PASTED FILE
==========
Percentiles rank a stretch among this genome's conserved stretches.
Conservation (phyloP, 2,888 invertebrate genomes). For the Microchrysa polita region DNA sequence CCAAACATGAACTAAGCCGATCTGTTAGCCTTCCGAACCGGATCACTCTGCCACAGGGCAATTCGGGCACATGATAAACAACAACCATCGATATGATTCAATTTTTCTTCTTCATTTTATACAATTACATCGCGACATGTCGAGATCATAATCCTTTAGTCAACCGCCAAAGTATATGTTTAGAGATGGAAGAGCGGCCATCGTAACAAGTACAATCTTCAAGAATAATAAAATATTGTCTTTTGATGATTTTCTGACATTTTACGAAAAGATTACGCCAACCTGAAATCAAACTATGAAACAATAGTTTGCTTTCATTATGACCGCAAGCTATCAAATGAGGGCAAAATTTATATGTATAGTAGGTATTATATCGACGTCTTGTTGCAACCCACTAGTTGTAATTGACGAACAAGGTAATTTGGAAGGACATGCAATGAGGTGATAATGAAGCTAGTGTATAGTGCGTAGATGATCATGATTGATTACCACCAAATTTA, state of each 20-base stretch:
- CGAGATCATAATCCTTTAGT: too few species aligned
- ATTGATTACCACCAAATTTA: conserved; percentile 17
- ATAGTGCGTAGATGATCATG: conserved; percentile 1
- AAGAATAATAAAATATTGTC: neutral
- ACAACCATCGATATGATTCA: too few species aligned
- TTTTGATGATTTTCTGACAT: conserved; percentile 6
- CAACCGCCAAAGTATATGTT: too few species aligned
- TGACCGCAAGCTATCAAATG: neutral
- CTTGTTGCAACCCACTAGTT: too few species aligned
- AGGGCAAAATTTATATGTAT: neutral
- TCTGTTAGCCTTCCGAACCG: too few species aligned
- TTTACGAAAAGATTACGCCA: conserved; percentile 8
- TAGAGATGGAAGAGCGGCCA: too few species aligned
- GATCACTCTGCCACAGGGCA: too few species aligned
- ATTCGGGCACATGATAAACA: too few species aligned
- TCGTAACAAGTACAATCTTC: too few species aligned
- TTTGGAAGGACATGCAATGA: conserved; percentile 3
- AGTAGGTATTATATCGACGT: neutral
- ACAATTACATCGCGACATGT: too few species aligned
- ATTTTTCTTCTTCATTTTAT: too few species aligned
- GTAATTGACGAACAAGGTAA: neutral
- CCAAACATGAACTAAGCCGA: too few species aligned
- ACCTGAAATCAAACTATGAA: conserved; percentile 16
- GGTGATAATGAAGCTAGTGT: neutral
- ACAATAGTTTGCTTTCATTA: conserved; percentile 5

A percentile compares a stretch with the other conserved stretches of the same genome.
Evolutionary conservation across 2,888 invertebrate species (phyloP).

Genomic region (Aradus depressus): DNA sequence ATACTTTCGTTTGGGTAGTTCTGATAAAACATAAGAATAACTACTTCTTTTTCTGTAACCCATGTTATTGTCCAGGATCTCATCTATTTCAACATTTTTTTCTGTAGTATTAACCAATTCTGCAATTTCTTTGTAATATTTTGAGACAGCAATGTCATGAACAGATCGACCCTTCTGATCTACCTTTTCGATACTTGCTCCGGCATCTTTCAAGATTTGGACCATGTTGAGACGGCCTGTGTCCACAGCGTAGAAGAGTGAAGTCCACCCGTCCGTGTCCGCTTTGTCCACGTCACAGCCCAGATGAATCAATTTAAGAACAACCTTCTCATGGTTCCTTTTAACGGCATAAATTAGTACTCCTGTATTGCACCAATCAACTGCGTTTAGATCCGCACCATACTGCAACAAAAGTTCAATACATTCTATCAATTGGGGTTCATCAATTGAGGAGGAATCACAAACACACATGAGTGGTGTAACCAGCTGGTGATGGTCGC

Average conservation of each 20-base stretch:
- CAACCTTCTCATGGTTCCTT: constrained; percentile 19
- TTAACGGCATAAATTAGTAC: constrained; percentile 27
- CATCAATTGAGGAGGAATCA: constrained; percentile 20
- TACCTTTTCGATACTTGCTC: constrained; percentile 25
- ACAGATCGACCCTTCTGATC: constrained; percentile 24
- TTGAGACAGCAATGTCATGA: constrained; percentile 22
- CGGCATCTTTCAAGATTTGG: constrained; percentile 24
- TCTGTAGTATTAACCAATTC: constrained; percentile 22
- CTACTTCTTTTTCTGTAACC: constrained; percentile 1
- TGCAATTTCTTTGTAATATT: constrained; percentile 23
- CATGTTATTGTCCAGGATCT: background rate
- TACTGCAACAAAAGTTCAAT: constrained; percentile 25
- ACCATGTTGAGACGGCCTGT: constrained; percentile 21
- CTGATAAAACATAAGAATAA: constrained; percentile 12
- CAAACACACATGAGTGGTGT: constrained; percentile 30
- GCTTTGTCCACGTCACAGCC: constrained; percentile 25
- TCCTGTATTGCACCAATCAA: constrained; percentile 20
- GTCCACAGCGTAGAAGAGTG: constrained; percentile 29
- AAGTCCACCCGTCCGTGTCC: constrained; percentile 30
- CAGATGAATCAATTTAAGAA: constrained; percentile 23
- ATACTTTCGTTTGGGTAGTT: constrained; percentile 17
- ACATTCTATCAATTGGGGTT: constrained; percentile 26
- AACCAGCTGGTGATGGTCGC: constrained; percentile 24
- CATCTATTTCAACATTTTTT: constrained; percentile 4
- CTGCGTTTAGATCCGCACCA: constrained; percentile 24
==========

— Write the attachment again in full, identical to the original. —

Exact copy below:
Percentiles rank a stretch among this genome's conserved stretches.
Conservation (phyloP, 2,888 invertebrate genomes). For the Microchrysa polita region DNA sequence CCAAACATGAACTAAGCCGATCTGTTAGCCTTCCGAACCGGATCACTCTGCCACAGGGCAATTCGGGCACATGATAAACAACAACCATCGATATGATTCAATTTTTCTTCTTCATTTTATACAATTACATCGCGACATGTCGAGATCATAATCCTTTAGTCAACCGCCAAAGTATATGTTTAGAGATGGAAGAGCGGCCATCGTAACAAGTACAATCTTCAAGAATAATAAAATATTGTCTTTTGATGATTTTCTGACATTTTACGAAAAGATTACGCCAACCTGAAATCAAACTATGAAACAATAGTTTGCTTTCATTATGACCGCAAGCTATCAAATGAGGGCAAAATTTATATGTATAGTAGGTATTATATCGACGTCTTGTTGCAACCCACTAGTTGTAATTGACGAACAAGGTAATTTGGAAGGACATGCAATGAGGTGATAATGAAGCTAGTGTATAGTGCGTAGATGATCATGATTGATTACCACCAAATTTA, state of each 20-base stretch:
- CGAGATCATAATCCTTTAGT: too few species aligned
- ATTGATTACCACCAAATTTA: conserved; percentile 17
- ATAGTGCGTAGATGATCATG: conserved; percentile 1
- AAGAATAATAAAATATTGTC: neutral
- ACAACCATCGATATGATTCA: too few species aligned
- TTTTGATGATTTTCTGACAT: conserved; percentile 6
- CAACCGCCAAAGTATATGTT: too few species aligned
- TGACCGCAAGCTATCAAATG: neutral
- CTTGTTGCAACCCACTAGTT: too few species aligned
- AGGGCAAAATTTATATGTAT: neutral
- TCTGTTAGCCTTCCGAACCG: too few species aligned
- TTTACGAAAAGATTACGCCA: conserved; percentile 8
- TAGAGATGGAAGAGCGGCCA: too few species aligned
- GATCACTCTGCCACAGGGCA: too few species aligned
- ATTCGGGCACATGATAAACA: too few species aligned
- TCGTAACAAGTACAATCTTC: too few species aligned
- TTTGGAAGGACATGCAATGA: conserved; percentile 3
- AGTAGGTATTATATCGACGT: neutral
- ACAATTACATCGCGACATGT: too few species aligned
- ATTTTTCTTCTTCATTTTAT: too few species aligned
- GTAATTGACGAACAAGGTAA: neutral
- CCAAACATGAACTAAGCCGA: too few species aligned
- ACCTGAAATCAAACTATGAA: conserved; percentile 16
- GGTGATAATGAAGCTAGTGT: neutral
- ACAATAGTTTGCTTTCATTA: conserved; percentile 5

A percentile compares a stretch with the other conserved stretches of the same genome.
Evolutionary conservation across 2,888 invertebrate species (phyloP).

Genomic region (Aradus depressus): DNA sequence ATACTTTCGTTTGGGTAGTTCTGATAAAACATAAGAATAACTACTTCTTTTTCTGTAACCCATGTTATTGTCCAGGATCTCATCTATTTCAACATTTTTTTCTGTAGTATTAACCAATTCTGCAATTTCTTTGTAATATTTTGAGACAGCAATGTCATGAACAGATCGACCCTTCTGATCTACCTTTTCGATACTTGCTCCGGCATCTTTCAAGATTTGGACCATGTTGAGACGGCCTGTGTCCACAGCGTAGAAGAGTGAAGTCCACCCGTCCGTGTCCGCTTTGTCCACGTCACAGCCCAGATGAATCAATTTAAGAACAACCTTCTCATGGTTCCTTTTAACGGCATAAATTAGTACTCCTGTATTGCACCAATCAACTGCGTTTAGATCCGCACCATACTGCAACAAAAGTTCAATACATTCTATCAATTGGGGTTCATCAATTGAGGAGGAATCACAAACACACATGAGTGGTGTAACCAGCTGGTGATGGTCGC

Average conservation of each 20-base stretch:
- CAACCTTCTCATGGTTCCTT: constrained; percentile 19
- TTAACGGCATAAATTAGTAC: constrained; percentile 27
- CATCAATTGAGGAGGAATCA: constrained; percentile 20
- TACCTTTTCGATACTTGCTC: constrained; percentile 25
- ACAGATCGACCCTTCTGATC: constrained; percentile 24
- TTGAGACAGCAATGTCATGA: constrained; percentile 22
- CGGCATCTTTCAAGATTTGG: constrained; percentile 24
- TCTGTAGTATTAACCAATTC: constrained; percentile 22
- CTACTTCTTTTTCTGTAACC: constrained; percentile 1
- TGCAATTTCTTTGTAATATT: constrained; percentile 23
- CATGTTATTGTCCAGGATCT: background rate
- TACTGCAACAAAAGTTCAAT: constrained; percentile 25
- ACCATGTTGAGACGGCCTGT: constrained; percentile 21
- CTGATAAAACATAAGAATAA: constrained; percentile 12
- CAAACACACATGAGTGGTGT: constrained; percentile 30
- GCTTTGTCCACGTCACAGCC: constrained; percentile 25
- TCCTGTATTGCACCAATCAA: constrained; percentile 20
- GTCCACAGCGTAGAAGAGTG: constrained; percentile 29
- AAGTCCACCCGTCCGTGTCC: constrained; percentile 30
- CAGATGAATCAATTTAAGAA: constrained; percentile 23
- ATACTTTCGTTTGGGTAGTT: constrained; percentile 17
- ACATTCTATCAATTGGGGTT: constrained; percentile 26
- AACCAGCTGGTGATGGTCGC: constrained; percentile 24
- CATCTATTTCAACATTTTTT: constrained; percentile 4
- CTGCGTTTAGATCCGCACCA: constrained; percentile 24